A staple of VHS rentals in the late-1980’s and early 1990’s – when horror films were becoming increasingly self-reverential thanks to the likes of An American Werewolf in London (1981) and Fright Night (1985) – Waxwork was the directorial debut of Anthony Hickox, the son of Theatre of Blood director Douglas Hickox, and is his love-letter to Universal’s classic monsters as well as contemporary horror icons by way of 1953’s House of Wax.
Gremlins star Zach Galligan is rich douche Mark who is forced to man-up when his high-school pals start disappearing after visiting a waxworks museum that has bizarrely just opened up in an old mansion in their swanky LA neighbourhood.
Run by the mysterious Mr Lincoln (David Warner, dressed like a ’66 Batman villain) and his vertically-challenged assistants, the mansion is a front for their diabolical plan to collect the last remaining souls they need to bring life to 18 effigies of ‘the most evil souls who ever lived’ in order to raise the dead and bring about the end of the world.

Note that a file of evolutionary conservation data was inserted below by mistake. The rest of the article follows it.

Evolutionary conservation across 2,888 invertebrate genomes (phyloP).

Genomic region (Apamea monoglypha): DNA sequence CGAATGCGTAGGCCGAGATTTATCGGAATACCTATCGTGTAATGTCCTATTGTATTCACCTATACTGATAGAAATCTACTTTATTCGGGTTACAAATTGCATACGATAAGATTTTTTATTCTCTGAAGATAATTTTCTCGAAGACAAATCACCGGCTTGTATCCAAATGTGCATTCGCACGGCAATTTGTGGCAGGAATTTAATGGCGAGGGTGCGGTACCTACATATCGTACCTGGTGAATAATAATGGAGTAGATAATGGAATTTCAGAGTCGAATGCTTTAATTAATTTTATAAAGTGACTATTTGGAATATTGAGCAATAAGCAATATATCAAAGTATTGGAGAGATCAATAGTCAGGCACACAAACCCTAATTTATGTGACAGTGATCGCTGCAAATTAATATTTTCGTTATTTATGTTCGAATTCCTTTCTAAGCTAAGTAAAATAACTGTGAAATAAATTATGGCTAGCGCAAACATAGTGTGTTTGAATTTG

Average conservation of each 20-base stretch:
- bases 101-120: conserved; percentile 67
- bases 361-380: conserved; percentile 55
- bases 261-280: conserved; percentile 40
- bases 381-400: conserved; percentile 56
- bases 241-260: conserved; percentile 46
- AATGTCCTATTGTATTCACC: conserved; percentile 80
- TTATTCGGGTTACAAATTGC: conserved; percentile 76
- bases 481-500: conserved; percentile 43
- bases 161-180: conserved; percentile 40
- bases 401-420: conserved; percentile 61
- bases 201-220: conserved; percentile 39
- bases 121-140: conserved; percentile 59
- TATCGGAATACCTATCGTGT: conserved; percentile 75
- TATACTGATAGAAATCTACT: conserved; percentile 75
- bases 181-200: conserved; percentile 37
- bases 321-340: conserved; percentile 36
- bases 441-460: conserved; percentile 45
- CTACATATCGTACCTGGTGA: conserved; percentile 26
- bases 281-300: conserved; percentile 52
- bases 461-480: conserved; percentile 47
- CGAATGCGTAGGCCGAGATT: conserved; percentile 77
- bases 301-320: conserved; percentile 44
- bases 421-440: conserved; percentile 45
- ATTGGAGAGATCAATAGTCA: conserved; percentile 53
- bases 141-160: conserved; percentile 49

After three friends step over the ropes of the exhibits and find themselves at the mercy of a werewolf, Dracula and the Phantom of the Opera, while a chain-smoking detective (Charles McCaughan) has a live burial date with The Mummy, Mark and another of the gang Sarah (Deborah Foreman) discover a link between Mr Lincoln and Mark’s late grandfather – who was fascinated by death and horror.
They then seek out Patrick Macnee’s wheelchair bound Sir Wilfred, a friend of the family, who reveals Lincoln’s diabolical plan. But when Mark and Sarah set out to stop Lincoln, Mark finds himself trapped in a Romero-esque zombie graveyard while Sarah is lured into the Marquis de Sade’s sex stable….
Waxwork certainly ticks lots of boxes. It’s very gory, with great physical effects of heads being ripped off, crushed and exploding, and one particularly gross out scene of a human leg being gorged on as though it were a shoulder of Serrano ham.